The granite massif of the Bohemian Forest (known in German as the Böhmerwald), a low mountain range with bare and windswept plateaus and a harsh climate, is located north of the Danube Valley and covers the remaining 10% of Austria’s area. Notable is the Manhartsberg a granite ridge which separates Waldviertel from Weinviertel.
The 35 highest mountains in Austria:
Name Height Range
1 Großglockner 3,797 m High Tauern
2 Wildspitze 3,772 m Ötztal Alps
3 Kleinglockner 3,770 m High Tauern
4 Weißkugel 3,739 m Ötztal Alps
5 Pöschlturm 3,721 m High Tauern
6 Hörtnagelturm 3,719 m High Tauern
7 Hofmannspitze 3,711 m High Tauern
8 Weitzenböckturm 3,702 m High Tauern
9 Draschturm 3,701 m High Tauern
10 Gerinturm 3,700 m High Tauern
11 Glocknerhorn 3,680 m High Tauern
12 Teufelshorn 3,677 m High Tauern
13 Großvenediger 3,674 m High Tauern
14 Hinterer Brochkogel 3,628 m Ötztal Alps
15 Hintere Schwärze 3,628 m Ötztal Alps
16 Similaun 3,606 m Ötztal Alps
17 Großes Wiesbachhorn 3,564 m High Tauern
18 Rainerhorn 3,560 m High Tauern
19 Ötztaler Urkund 3,556 m Ötztal Alps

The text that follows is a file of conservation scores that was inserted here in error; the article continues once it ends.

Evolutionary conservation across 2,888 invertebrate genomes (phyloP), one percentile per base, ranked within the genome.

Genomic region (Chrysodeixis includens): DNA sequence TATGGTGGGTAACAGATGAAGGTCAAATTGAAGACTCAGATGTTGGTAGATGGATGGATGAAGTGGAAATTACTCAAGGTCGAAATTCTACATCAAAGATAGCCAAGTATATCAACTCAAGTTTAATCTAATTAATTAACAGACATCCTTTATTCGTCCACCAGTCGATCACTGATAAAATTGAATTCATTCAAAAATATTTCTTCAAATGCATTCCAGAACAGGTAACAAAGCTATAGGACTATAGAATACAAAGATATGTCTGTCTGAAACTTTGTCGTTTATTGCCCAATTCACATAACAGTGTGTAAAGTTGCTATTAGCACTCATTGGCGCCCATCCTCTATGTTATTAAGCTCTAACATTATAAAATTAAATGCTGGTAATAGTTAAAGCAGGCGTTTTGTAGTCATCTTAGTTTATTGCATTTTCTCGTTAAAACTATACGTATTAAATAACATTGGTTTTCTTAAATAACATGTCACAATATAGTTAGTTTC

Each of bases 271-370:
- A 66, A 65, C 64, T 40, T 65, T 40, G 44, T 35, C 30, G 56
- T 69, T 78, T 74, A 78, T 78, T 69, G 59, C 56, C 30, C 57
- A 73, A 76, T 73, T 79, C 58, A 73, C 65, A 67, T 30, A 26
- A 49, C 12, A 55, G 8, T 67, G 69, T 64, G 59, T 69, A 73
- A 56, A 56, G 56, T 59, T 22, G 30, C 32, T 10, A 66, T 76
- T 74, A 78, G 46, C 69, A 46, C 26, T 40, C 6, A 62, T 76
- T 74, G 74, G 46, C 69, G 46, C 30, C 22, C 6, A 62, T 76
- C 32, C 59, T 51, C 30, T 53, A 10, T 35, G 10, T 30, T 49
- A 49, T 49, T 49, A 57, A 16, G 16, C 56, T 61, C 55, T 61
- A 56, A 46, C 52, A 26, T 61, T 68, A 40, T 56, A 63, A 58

20 Marzellspitze 3,555 m Ötztal Alps
21 Ramolkogel 3,550 m Ötztal Alps
22 Schalfkogel 3,540 m Ötztal Alps
23 Watzespitze 3,533 m Ötztal Alps
24 Hochvernagtspitze 3,530 m Ötztal Alps
25 Langtaufererspitze 3,529 m Ötztal Alps
26 Weißseespitze 3,526 m Ötztal Alps
27 Mutmalspitze 3,522 m Ötztal Alps
28 Fineilspitze 3,516 m Ötztal Alps
29 Innere Querspitze 3,515 m Ötztal Alps
30 Hochfeiler 3,510 m Zillertal Alps
31 Teufelskamp 3,509 m High Tauern
32 Romariswandkopf 3,508 m High Tauern
33 Zuckerhütl 3,505 m Stubai Alps
34 Hohes Aderl 3,504 m High Tauern
35 Fluchtkogel 3,500 m Ötztal Alps
(All heights are related to the 1875 Trieste tide gauge used in Austria – metres above the Adriatic)
Westernmost point: River Rhine (at tripoint border of Austria, Switzerland, and Liechtenstein), Feldkirch, Vorarlberg, 47°16′16″N 9°31′51″E, but note that the international borders between Austria, Germany and Switzerland are not agreed for Lake Constance.
Westernmost settlement: Feldkirch, Vorarlberg, 47°15′56″N 9°32′42″E
Easternmost point: the corner of a field in Deutsch Jahrndorf, Burgenland, 48°0′24″N 17°9′38″E
Easternmost settlement: Deutsch Jahrndorf, Burgenland, 48°0′37″N 17°6′33″E
Northernmost point: the Neumühlbach stream, near Rottal, Haugschlag, Lower Austria, 49°1′14″N 15°1′16″E
Northernmost settlement: Haugschlag, Lower Austria, 48°59′51″N 15°3′32″E
Southernmost point: in the Steiner Alpen, Eisenkappel-Vellach, Carinthia, between the Seeländer Sattel and the Sanntaler Sattel, at an altitude of more than 2000 m, 46°22′21″N 14°33′55″E
Southernmost settlement: Eisenkappel-Vellach, Carinthia, 46°25′37″N 14°32′58″E